Mark Edward Powell, 63, of Empire, pleaded guilty to defrauding the U.S. Department of Agriculture’s food stamp program of more than $1 million, between April 2009 and August 2011.
According to the plea agreement, Powell owned and operated Santa Fe Discount, a mini-market in Empire that accepted food stamps through the electronic benefits transfer card system.
Contrary to the policy established for participating merchants, Powell would “cash out” EBT cards for cash rather than for eligible food products required under the programs.
Powell required the EBT holders to purchase some over-priced food products and then he would give the remaining dollar amount on the card in cash and keep a percentage for himself.
As a result, $1,001,000 was lost by the United States Department of Agriculture.
Special Agent-in-Charge Lori Chan, United States Department of Agriculture, Office of Inspector General, Western Region, stated: “The USDA OIG has the responsibility for protecting the integrity of the Supplemental Nutrition Assistance Program (SNAP) which is a major investigative priority for OIG. OIG conducts investigations in each region of the U.S. to deter and uncover criminal activity that undermines important USDA nutrition programs. Vendors who engage in SNAP fraud exploit the program’s needy beneficiaries, and misuse the substantial funding that taxpayers provide. The OIG at USDA works to ensure SNAP funds are used for their intended purpose, feeding families, not for the enrichment of criminal enterprises. We would like to thank the US Attorney’s Office and the US Secret Service for their assistance in this investigation and look forward to their continued support in combating SNAP fraud.”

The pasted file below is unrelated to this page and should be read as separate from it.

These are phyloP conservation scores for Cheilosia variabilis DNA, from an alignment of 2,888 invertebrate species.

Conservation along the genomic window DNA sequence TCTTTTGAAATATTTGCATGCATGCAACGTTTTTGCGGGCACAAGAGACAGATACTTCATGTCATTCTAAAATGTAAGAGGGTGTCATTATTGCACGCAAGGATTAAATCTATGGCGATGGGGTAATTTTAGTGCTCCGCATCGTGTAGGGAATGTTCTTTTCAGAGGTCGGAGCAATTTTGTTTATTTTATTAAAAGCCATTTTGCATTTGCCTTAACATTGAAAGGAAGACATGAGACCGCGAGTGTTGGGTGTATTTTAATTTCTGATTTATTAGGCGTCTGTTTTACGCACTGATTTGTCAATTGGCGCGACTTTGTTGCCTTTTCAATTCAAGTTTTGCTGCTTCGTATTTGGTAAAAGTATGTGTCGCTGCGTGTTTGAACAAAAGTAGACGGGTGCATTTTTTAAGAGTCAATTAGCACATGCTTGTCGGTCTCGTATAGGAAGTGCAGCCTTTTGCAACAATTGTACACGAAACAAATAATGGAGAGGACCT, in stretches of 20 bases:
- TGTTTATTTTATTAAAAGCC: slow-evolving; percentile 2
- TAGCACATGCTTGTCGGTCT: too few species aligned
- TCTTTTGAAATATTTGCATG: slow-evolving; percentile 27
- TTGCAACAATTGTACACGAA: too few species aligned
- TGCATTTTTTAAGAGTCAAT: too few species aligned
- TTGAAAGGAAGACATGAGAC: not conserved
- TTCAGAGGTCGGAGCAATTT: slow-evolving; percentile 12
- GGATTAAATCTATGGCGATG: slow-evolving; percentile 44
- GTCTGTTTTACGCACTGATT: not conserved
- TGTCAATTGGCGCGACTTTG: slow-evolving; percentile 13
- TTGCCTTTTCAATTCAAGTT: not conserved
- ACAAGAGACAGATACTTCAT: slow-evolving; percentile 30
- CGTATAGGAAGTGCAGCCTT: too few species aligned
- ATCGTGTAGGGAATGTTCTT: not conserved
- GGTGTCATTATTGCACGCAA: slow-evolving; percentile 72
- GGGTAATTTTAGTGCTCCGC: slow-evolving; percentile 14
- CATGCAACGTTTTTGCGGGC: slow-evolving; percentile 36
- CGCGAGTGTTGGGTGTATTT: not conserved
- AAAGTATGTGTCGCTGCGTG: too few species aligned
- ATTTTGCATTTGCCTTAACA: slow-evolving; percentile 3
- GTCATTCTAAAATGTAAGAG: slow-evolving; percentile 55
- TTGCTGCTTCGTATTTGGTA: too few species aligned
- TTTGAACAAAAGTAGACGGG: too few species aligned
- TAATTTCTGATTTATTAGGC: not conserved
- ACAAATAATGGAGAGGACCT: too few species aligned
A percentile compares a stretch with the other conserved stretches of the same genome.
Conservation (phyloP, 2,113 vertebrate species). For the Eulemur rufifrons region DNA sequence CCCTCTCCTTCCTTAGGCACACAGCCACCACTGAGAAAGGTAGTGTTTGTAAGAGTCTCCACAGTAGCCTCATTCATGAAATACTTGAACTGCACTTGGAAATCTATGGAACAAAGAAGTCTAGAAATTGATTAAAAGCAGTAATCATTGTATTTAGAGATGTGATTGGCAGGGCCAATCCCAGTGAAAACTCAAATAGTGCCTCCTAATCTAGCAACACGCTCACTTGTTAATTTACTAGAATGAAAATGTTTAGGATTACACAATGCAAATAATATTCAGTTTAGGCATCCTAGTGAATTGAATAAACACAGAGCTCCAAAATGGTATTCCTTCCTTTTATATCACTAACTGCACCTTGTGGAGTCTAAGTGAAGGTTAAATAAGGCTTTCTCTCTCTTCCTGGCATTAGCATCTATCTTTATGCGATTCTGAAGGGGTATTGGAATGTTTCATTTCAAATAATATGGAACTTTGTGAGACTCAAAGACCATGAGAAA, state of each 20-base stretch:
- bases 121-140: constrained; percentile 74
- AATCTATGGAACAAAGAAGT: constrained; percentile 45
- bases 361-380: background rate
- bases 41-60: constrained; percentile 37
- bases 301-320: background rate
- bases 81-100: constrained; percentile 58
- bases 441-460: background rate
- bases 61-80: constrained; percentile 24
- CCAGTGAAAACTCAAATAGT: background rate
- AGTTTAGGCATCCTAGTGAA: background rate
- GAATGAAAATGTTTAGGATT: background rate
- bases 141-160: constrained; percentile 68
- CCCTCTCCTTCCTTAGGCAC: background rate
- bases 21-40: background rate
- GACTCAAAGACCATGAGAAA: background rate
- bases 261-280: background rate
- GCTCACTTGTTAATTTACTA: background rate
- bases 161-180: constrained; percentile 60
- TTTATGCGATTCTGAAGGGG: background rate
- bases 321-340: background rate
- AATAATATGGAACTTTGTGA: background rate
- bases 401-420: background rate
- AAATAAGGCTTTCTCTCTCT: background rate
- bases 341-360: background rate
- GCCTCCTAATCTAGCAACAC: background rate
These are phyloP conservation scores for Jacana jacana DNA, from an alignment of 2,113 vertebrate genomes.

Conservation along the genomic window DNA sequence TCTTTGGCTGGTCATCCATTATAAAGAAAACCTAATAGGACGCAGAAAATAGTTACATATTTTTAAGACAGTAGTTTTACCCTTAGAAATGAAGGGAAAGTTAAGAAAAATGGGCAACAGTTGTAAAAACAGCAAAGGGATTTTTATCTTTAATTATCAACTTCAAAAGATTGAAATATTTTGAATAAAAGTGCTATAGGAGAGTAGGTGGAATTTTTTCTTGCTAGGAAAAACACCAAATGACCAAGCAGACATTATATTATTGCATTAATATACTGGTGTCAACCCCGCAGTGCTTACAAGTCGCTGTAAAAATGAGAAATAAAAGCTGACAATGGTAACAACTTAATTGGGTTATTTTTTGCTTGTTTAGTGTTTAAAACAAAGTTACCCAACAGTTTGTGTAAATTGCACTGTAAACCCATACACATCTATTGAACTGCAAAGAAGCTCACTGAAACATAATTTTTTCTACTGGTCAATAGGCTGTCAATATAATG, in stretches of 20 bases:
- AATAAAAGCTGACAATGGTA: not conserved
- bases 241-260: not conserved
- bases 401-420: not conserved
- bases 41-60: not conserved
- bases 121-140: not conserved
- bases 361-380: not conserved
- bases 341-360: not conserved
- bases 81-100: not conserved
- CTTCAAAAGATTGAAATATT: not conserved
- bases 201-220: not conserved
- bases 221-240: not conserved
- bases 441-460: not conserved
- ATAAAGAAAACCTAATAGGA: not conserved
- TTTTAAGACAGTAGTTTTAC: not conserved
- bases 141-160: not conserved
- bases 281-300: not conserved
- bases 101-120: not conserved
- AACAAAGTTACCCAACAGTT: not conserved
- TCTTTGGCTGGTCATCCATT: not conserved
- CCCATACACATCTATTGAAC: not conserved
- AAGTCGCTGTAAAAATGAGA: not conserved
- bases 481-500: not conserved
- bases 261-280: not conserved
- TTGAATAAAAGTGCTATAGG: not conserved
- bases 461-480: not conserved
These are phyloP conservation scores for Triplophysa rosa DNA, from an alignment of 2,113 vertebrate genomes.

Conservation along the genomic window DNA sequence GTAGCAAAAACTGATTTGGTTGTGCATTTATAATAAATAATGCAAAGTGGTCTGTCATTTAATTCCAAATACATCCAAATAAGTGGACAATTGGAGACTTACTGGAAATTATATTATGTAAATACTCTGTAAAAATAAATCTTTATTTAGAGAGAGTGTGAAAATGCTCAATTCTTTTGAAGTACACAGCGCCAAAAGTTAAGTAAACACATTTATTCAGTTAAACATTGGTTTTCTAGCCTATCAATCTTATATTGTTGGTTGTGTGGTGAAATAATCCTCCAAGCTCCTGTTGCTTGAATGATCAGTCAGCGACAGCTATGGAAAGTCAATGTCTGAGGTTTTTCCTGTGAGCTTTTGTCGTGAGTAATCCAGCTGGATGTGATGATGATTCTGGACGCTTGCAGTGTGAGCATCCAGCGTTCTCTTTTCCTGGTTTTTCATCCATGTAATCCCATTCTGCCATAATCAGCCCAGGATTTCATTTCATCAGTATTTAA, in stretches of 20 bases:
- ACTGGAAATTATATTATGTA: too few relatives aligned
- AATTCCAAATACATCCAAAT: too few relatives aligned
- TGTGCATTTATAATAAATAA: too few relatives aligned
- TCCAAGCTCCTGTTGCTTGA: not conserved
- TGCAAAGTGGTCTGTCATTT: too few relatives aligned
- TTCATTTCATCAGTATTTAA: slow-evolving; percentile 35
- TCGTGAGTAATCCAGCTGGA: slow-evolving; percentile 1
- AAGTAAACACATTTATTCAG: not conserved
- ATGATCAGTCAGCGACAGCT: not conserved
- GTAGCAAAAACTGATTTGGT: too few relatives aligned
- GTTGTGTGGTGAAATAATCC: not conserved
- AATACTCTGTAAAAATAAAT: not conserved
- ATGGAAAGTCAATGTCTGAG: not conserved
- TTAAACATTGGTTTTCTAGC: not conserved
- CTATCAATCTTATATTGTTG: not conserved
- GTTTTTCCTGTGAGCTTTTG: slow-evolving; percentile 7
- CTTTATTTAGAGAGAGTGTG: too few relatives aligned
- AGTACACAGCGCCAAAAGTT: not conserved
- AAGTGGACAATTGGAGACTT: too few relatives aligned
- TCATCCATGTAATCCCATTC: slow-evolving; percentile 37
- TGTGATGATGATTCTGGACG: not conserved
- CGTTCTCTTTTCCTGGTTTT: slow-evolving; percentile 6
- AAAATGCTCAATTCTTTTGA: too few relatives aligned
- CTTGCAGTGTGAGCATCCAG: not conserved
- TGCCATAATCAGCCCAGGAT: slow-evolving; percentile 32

Powell is scheduled to be sentenced by U.S. District Judge Anthony W. Ishii on March 18, 2013.
He faces a maximum statutory penalty of 10 years in prison, a $250,000 fine, and mandatory restitution. The actual sentence, however, will be determined at the discretion of the court after consideration of any applicable statutory sentencing factors and the Federal Sentencing Guidelines, which take into account a number of variables.